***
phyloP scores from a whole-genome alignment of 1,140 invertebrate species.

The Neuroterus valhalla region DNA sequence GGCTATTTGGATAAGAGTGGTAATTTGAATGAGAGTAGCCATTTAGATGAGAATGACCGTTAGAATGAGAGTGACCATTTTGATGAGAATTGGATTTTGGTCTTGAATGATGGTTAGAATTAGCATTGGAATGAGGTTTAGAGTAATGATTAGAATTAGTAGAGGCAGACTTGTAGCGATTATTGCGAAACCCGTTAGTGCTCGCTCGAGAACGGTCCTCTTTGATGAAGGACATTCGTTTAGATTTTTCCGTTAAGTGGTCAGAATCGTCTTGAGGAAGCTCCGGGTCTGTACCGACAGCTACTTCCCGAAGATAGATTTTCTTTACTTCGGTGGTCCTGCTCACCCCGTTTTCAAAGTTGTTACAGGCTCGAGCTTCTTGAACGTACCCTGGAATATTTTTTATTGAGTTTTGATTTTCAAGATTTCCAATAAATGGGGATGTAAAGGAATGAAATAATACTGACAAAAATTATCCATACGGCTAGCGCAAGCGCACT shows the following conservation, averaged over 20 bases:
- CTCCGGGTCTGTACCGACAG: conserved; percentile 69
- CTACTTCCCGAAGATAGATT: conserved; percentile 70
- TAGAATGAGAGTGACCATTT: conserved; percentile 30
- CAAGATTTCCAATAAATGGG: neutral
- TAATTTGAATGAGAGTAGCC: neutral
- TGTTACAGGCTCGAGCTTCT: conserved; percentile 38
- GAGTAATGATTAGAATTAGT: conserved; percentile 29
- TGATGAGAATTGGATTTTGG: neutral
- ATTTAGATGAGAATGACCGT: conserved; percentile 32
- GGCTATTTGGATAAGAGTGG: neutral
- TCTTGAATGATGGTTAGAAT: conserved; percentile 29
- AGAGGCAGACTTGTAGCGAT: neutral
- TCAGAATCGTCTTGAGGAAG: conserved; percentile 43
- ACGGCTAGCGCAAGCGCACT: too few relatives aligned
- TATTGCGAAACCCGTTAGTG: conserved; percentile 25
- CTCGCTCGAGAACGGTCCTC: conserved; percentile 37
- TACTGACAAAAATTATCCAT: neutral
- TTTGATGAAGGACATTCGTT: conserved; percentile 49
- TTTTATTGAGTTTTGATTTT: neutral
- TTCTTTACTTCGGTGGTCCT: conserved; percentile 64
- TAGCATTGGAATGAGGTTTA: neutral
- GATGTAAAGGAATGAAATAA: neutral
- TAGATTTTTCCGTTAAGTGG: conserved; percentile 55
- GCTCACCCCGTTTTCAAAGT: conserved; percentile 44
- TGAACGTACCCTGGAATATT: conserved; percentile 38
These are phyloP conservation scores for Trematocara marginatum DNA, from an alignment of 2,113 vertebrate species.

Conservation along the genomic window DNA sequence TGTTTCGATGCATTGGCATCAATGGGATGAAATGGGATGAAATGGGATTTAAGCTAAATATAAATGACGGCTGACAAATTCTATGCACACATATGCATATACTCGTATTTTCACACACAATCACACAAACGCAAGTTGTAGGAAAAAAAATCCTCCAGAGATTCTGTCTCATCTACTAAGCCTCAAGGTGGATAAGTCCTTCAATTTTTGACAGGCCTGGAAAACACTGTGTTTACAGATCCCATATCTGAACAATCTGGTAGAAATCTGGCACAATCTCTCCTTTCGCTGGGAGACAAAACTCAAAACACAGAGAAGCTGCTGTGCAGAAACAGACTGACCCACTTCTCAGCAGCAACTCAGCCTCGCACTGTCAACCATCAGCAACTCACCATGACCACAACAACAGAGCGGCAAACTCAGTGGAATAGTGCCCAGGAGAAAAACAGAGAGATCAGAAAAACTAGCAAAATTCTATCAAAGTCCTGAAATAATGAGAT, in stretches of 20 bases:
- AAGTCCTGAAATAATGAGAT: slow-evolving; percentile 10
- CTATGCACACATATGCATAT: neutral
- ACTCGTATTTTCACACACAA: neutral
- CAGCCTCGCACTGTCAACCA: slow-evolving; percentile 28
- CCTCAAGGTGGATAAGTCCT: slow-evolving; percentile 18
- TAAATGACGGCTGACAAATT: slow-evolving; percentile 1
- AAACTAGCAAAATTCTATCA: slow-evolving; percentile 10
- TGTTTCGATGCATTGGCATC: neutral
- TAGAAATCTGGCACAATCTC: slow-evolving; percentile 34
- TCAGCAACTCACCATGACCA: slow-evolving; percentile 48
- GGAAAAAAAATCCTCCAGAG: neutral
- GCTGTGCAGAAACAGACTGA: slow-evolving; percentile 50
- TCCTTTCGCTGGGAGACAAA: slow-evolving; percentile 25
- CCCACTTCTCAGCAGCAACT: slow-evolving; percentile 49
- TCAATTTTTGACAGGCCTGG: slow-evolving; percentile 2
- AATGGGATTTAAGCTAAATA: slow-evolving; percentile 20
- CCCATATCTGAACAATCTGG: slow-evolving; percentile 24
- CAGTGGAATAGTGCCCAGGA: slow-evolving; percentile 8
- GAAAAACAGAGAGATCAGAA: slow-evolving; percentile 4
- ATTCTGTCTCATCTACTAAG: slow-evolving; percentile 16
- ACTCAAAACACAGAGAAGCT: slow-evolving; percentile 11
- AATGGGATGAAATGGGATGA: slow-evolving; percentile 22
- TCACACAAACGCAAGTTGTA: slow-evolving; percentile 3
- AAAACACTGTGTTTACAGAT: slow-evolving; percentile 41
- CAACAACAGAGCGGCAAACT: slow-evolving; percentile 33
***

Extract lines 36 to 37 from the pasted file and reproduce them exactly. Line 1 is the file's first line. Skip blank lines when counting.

- AAACTAGCAAAATTCTATCA: slow-evolving; percentile 10
- TGTTTCGATGCATTGGCATC: neutral